Monday, April 28, 2014

To Know Me Blitz

Displaying ToKnowMeCover.jpg
To Know Me by Marcy Blesy
(To Know Me #1)
Publication date: August 21st 2013
Genres: Romance, Young Adult

To know me is to die.

Seventeen-year-old Mae is convinced that the consequences of her poor decisions have caused the untimely deaths of her dad, sister Laura, and grandma who all die within a year, no matter how ludicrous her thoughts seem to those she loves. The solution? Run away so no one else she cares for gets hurt (even if she has to keep a GPS tracker on her phone at all times).

Desperate to earn her diploma and salvage something of her life, she transfers schools when people get too close. After switching to Woodson Prep with only two months to go until graduation, Mae keeps her goals in sight. But when she meets Ty, the “perfect boy” with his own secrets and a relentless interest in Mae, she must decide if she can stop running from the past and still protect those she loves.


TO KNOW ME is the first book in a new YA romance series that follows Mae from her senior year in high school through her first two years in college as she learns to accept the consequences of her past mistakes that keep impacting the relationships with those she loves...and those she shouldn't.      Out now:  TO KNOW ME...TO LOVE ME...TO FORGIVE ME...and coming in summer 2014: TO CHOOSE ME.

Displaying Marcy.jpgAUTHOR BIO
Marcy Blesy is the author of several middle grade and young adult novels and short stories. Her picture book, Am I Like My Daddy?, helps children who experienced the loss of a parent when they were much younger. She has also been published in two Chicken Soup for the Soul books as well as various newspapers and magazines. By day she runs an elementary school library and enjoys spending time with her husband and two boys.

Marcy is a believer in love and enjoys nothing more than making her readers feel a book more than simply reading it. She likes to connect with her readers via twitter (@marcyblesy), email (mablesy(at), or her blog(

Author links:
“Is this for me?” I ask as Ty stands in the center of the clearing with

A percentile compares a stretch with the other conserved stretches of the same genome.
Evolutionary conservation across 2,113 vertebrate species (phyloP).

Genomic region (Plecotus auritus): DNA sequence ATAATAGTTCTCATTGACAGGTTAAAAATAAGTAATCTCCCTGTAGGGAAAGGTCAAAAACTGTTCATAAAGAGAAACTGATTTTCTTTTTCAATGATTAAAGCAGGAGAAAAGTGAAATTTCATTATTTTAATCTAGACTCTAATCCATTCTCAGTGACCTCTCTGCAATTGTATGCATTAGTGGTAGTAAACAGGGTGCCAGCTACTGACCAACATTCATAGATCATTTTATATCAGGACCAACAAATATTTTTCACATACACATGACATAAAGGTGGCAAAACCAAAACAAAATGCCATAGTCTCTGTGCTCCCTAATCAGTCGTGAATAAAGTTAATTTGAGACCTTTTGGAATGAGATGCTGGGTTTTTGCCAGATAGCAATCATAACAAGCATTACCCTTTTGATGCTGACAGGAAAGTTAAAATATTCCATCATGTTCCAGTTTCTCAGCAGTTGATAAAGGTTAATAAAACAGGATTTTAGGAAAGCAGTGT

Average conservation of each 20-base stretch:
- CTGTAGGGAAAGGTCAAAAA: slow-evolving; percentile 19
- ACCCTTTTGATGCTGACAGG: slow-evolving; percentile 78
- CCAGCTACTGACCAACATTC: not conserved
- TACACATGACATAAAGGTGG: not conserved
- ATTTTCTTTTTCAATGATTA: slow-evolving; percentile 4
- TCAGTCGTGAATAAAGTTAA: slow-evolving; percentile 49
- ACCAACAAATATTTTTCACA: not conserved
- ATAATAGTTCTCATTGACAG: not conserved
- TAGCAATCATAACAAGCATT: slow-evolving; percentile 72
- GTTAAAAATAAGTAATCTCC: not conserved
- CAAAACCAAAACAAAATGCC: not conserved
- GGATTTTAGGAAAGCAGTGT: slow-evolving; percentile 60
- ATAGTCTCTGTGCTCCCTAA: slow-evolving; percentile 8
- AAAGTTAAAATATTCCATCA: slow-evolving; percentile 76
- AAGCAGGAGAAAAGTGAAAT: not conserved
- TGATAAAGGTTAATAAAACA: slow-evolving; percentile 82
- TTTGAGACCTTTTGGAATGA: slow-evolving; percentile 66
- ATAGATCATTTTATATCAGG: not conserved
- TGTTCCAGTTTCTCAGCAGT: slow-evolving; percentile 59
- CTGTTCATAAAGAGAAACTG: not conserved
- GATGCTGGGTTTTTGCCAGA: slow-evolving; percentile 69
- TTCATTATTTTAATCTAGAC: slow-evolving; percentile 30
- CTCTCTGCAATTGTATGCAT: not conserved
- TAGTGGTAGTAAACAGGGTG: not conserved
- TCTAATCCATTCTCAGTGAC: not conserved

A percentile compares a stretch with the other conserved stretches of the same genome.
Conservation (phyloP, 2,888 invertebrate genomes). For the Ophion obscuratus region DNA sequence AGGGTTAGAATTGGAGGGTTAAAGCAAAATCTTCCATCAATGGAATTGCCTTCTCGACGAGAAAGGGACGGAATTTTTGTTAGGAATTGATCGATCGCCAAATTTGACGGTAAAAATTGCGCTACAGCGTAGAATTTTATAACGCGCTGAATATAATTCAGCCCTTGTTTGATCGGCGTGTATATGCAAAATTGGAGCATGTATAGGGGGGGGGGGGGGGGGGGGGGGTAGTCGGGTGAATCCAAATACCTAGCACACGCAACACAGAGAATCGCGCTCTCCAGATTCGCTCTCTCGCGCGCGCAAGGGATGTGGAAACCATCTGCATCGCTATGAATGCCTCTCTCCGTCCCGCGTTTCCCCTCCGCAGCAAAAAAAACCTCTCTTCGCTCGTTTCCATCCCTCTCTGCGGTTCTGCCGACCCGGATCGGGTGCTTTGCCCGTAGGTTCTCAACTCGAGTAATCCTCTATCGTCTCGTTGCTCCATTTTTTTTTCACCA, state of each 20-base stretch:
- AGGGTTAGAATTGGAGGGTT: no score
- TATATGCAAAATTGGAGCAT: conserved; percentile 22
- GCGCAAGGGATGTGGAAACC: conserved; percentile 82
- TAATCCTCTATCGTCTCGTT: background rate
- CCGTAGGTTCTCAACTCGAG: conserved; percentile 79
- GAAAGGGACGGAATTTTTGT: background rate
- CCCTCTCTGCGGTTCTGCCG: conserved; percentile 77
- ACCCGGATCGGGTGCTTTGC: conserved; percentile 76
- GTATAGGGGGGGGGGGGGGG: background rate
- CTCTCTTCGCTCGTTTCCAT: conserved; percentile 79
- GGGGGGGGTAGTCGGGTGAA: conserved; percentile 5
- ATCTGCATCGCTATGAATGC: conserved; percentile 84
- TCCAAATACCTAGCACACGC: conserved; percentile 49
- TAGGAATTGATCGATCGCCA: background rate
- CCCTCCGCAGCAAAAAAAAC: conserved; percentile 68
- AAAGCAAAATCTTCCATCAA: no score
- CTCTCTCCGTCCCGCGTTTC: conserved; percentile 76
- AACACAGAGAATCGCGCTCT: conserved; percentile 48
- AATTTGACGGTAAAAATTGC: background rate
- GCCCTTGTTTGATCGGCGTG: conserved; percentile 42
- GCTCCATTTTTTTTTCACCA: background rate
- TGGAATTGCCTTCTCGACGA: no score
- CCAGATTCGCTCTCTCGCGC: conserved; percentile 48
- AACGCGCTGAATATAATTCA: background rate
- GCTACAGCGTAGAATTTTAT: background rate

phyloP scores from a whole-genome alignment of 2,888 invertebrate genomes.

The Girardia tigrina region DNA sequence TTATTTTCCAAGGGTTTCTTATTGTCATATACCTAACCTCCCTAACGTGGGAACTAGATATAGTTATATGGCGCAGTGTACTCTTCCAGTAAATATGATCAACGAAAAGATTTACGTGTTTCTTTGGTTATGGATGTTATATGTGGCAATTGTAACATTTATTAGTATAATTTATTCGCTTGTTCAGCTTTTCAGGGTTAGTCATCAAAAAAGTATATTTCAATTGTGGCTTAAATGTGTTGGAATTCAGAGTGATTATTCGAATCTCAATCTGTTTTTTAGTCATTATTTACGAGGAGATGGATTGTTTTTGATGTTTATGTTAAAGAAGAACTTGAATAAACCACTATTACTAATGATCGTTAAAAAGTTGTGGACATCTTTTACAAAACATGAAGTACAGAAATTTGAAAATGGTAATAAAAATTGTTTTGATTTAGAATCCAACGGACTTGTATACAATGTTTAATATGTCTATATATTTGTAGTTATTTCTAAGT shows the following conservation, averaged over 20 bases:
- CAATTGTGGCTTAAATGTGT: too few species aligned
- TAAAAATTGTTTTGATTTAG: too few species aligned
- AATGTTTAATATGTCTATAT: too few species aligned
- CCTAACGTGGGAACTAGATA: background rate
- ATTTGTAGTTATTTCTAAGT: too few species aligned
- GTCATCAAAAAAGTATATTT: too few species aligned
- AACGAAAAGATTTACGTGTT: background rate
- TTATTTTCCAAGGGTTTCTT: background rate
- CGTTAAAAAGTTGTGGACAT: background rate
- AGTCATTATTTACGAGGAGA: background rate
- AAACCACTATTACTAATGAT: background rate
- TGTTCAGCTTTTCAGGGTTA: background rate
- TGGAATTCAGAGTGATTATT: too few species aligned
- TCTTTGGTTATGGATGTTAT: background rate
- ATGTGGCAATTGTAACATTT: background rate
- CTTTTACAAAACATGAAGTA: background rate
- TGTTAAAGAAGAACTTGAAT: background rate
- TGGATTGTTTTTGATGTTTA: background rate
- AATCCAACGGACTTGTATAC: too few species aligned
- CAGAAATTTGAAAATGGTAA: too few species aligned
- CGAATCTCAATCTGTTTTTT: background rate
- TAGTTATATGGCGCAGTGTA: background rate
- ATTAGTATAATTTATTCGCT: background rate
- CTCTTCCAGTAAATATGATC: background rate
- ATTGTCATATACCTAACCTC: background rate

a yellow rose in one hand.

“No. It’s for that grandma who’ll be passing this area in about ten

minutes. I’m just practicing my delivery.” He’s so cute when he’s

being sarcastic. I take the rose. In an instant I am shocked back to

the day of Laura’s funeral. Everyone in her sixth grade glass

brought roses to the cemetery to lay upon her grave, yellow ones,

her favorite color. “Why aren’t you smiling?” Ty asks. “Did I do

something wrong?”


“Your hand is shaking,” he says coming over to my side. “Sit

down.” He points to the picnic table. “Mae, if you don’t tell me

anything I won’t ever be able to help you. I want to help you. I know

what it’s like to need help. There’s a lot you don’t know about me,

too. And I’m willing to tell you. It’s weird because I hardly know

anything about you, but I feel like we’re a lot alike.”

“We’re nothing alike,” I say. I want to tell him. But if I do? Then

what? He won’t understand. No one does.

“Is yellow not a good color for brunettes?” he jokes. I can’t help but

smile. He takes the rose, breaks off the stem, and tucks it behind

my ear. He leans in to smell the rose and kisses my cheek. Only

the crunching of sticks from the older couple on the path stops him

from reaching my lips.

Excerpt #2:

To know me is to die. I mean, to really know me, like when you

know I can run for hours without so much as a water break, or that

cinnamon sugar doughnuts are my weakness, or that my dad gave

me a whole different name. But I don’t let people get that close. I’ve

learned the hard way. Too many people die in my life. Grandma

said I was only unlucky.

“It’s not your fault all those people you love die. It’s just bad luck

that you’ve had to deal with grief so young. Not fair at all,” she’d

said. That was right before she died on my seventeenth birthday

and right after my sister Laura, my dad, and my dog Petie.

I direct Mom Number 4 toward the front door of the high school. I

always get a new mom when I transfer schools. I have yet to find a

school that allows a seventeen­year­old to register herself. I

wanted to graduate in Ohio, but too many people started asking

questions. They weren’t important questions. Just stuff like, “How

come I can’t ever come over to your house?” or “Why won’t you

ever talk about yourself?” or when I do, “That’s not what you told

so­and­so.” I had to leave. To let people into my life isn’t an option

anymore. But, there’re no worries anyone will start to ask questions

here. It’s already March. That diploma is as good as mine. Then I

can enroll in online college and try to salvage something of my

pathetic life.

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